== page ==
Review by School Library Journal Reviews

Gr 9 Up—Danyal Jilani gets by in high school by putting in as little effort as possible, and he dreams of a future where he can pursue his true passions. In his case, this means culinary arts and wooing the most beautiful (and unattainable) girl in school. His carefree world comes to an abrupt halt when Danyal is forced to participate in an exclusive school-wide academic competition. Concurrently, he is also introduced to Bisma, an intriguing bridal candidate with a deeply painful past. Although there are some clunky moments of dialogue in this debut novel, Masood finds his groove in this high-stakes coming-of-age story. He places Danyal at an intersection between South Asia and America, and it is a pleasure to watch Danyal's growth and development as he grapples with both historical prejudices against India and contemporary prejudices within his own community. This is also one of the first YA novels that prominently features the atrocities of the 1943 Bengal Famine. It is refreshing to read an #OwnVoices novel that portrays Islam as it is for many Muslim American teenagers: a belief and culture that can be beautiful, complex, occasionally long-winded, and often sagacious. VERDICT This delightful debut will make a fine addition to any YA collection, and includes a much-needed historical and contemporary perspective of Western culture through a South Asian lens.—Maria Paz Alegre, Allen-Stevenson Sch., New York Copyright 2020 School Library Journal.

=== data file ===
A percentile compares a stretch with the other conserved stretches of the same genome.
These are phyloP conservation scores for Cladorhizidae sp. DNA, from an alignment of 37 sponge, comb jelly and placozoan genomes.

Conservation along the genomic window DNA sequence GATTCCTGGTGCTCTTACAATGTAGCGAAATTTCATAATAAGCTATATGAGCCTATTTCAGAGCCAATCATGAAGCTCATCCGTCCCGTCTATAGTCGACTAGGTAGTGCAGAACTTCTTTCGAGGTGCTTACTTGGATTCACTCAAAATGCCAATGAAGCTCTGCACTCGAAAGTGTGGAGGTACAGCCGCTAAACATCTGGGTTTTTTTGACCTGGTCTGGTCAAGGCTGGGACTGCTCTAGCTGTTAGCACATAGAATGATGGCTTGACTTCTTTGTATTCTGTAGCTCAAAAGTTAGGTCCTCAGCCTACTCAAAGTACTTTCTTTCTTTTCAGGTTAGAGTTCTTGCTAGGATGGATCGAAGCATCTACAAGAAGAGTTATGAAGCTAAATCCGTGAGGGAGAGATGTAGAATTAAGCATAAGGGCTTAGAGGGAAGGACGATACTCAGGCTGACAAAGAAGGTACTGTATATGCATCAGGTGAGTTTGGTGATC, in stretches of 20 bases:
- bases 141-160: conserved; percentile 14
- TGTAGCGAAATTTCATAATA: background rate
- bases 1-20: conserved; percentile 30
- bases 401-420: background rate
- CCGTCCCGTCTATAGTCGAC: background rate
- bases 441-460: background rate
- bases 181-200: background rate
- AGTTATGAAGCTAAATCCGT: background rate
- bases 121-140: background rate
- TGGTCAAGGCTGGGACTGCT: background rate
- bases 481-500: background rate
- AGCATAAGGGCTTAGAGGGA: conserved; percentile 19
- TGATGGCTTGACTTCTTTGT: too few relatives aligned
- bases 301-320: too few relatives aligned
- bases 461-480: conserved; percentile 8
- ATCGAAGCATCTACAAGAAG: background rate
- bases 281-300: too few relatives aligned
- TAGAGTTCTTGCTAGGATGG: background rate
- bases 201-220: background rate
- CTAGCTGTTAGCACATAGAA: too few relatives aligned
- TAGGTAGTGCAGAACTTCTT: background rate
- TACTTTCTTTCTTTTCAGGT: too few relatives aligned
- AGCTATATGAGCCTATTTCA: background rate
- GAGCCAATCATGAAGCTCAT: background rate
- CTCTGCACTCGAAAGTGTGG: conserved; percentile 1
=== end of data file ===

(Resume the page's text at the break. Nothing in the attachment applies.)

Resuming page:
Review by Publisher Summary 1

"When self-proclaimed 'not very bright' nineteen-year-old Danyal Jilani is chosen for a prestigious academic contest, he hopes to impress a potential arranged marriage match, only to begin falling for the girl helping him study instead"--

Review by Publisher Summary 2

Enduring family disapproval and the possible cancellation of his arranged marriage because of his ambition to become a chef, Danyal Jilani competes in a school-wide academic championship, where his efforts to prove his intelligence are complicated by his crush on a teammate who loves his cooking. 30,000 first printing. Simultaneous eBook.

Review by Publisher Summary 3